The US is reportedly sitting on tens of millions of doses of the AstraZeneca vaccine because of a hold-up in local clinical trials.
Meanwhile, The New York Times is reporting, countries that have authorised the use of the AstraZeneca jab are pleading for access to these doses before their shelf life expires.
About 30 million doses are stored in a facility in Ohio and there’s concern that the vaccine, which has a refrigerated shelf life of up to six months, will go off before it can be be used.
There’s an argument going between between certain federal departments and the White House about the risk of these doses being wasted.
Some officials are pushing for the vaccine sitting idle to be exported to Brazil, where the government has scornfully refused to mandate or even support social distancing measures, and where the coronavirus is wildly out of control.
AstraZeneca has asked the US government if Europe could borrow these doses, which would be later replaced.
“We understand other governments may have reached out to the US government about donation of AstraZeneca doses, and we’ve asked the US government to give thoughtful consideration to these requests,” an AstraZeneca spokesman told The New York Times.
One of the problems with that idea is Europe’s widely reported ‘vaccine nationalism’ – where it blocks paid-for exports of the vaccine in order to use it in its own citizens.
Australia was caught out this way two weeks ago when Italy refused to export 250,000 doses.
So why is this happening?
The vaccine has been authorised for use in at least 70 countries – and will be the vaccine given to most Australians.
But in the US, results from local trials have not been reported, apparently because AstraZeneca dragged the chain is sharing information with the US Food and Drug Administration.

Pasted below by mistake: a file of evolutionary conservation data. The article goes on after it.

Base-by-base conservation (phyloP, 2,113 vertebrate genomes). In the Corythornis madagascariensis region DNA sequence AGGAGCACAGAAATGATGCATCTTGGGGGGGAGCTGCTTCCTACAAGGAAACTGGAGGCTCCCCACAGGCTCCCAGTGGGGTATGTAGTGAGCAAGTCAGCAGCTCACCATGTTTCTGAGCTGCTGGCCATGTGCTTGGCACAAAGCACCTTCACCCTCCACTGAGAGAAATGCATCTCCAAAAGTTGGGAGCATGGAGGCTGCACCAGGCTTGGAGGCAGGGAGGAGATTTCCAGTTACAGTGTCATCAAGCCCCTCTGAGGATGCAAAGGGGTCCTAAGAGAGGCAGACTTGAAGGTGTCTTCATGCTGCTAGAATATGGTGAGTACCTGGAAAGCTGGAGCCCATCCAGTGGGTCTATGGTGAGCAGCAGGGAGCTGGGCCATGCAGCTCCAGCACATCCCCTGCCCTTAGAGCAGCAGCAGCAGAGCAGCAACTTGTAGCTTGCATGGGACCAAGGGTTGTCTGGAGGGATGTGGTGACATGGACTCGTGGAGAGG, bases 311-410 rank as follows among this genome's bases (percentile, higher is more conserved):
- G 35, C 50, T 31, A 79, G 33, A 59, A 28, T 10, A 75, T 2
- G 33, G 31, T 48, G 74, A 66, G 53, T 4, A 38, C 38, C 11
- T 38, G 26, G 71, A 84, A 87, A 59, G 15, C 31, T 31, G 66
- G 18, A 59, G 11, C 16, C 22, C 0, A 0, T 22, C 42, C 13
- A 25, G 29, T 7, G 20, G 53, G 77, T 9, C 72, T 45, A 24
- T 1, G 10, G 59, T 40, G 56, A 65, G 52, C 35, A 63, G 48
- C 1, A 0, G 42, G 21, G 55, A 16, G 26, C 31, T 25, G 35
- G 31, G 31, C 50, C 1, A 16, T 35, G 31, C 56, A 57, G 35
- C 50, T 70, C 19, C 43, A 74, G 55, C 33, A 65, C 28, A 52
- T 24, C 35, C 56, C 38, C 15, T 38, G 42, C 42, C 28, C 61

Last year it was predicted that the AstraZeneca vaccine would be the first to receive emergency authorisation in the US, because it’s relatively uncomplicated to store and transport, not requiring the extreme sub-zero temperatures needed for the Pfizer and Moderna vaccines.
Instead, those vaccines are now in use across the country. Results from a Phase III trial have been slow in forthcoming.
According to The Times, that trial was halted for nearly seven weeks last year because the company dragged its heels in providing the F.D.A. with “evidence that the vaccine had not caused serious neurological side effects in two volunteers.”
Several countries in Europe have suspended rollout of the AstraZeneca vaccine because some recipients have developed blood clots. So far, investigators say it appears the blood clots would have occurred regardless of the vaccine.
The main reason why the US is refusing to share its AstraZeneca stockpile with countries in need is because it’s not a good look, politically, at home. Vaccinations are gaining significant pace in the US, but in a country of nearly 330 million people, there are big holes in the roll-out.
“If we have a surplus, we’re going to share it with the rest of the world,” President Joe Biden told a press conference this week, regarding vaccines.
“We’re going to start off making sure Americans are taken care of first.”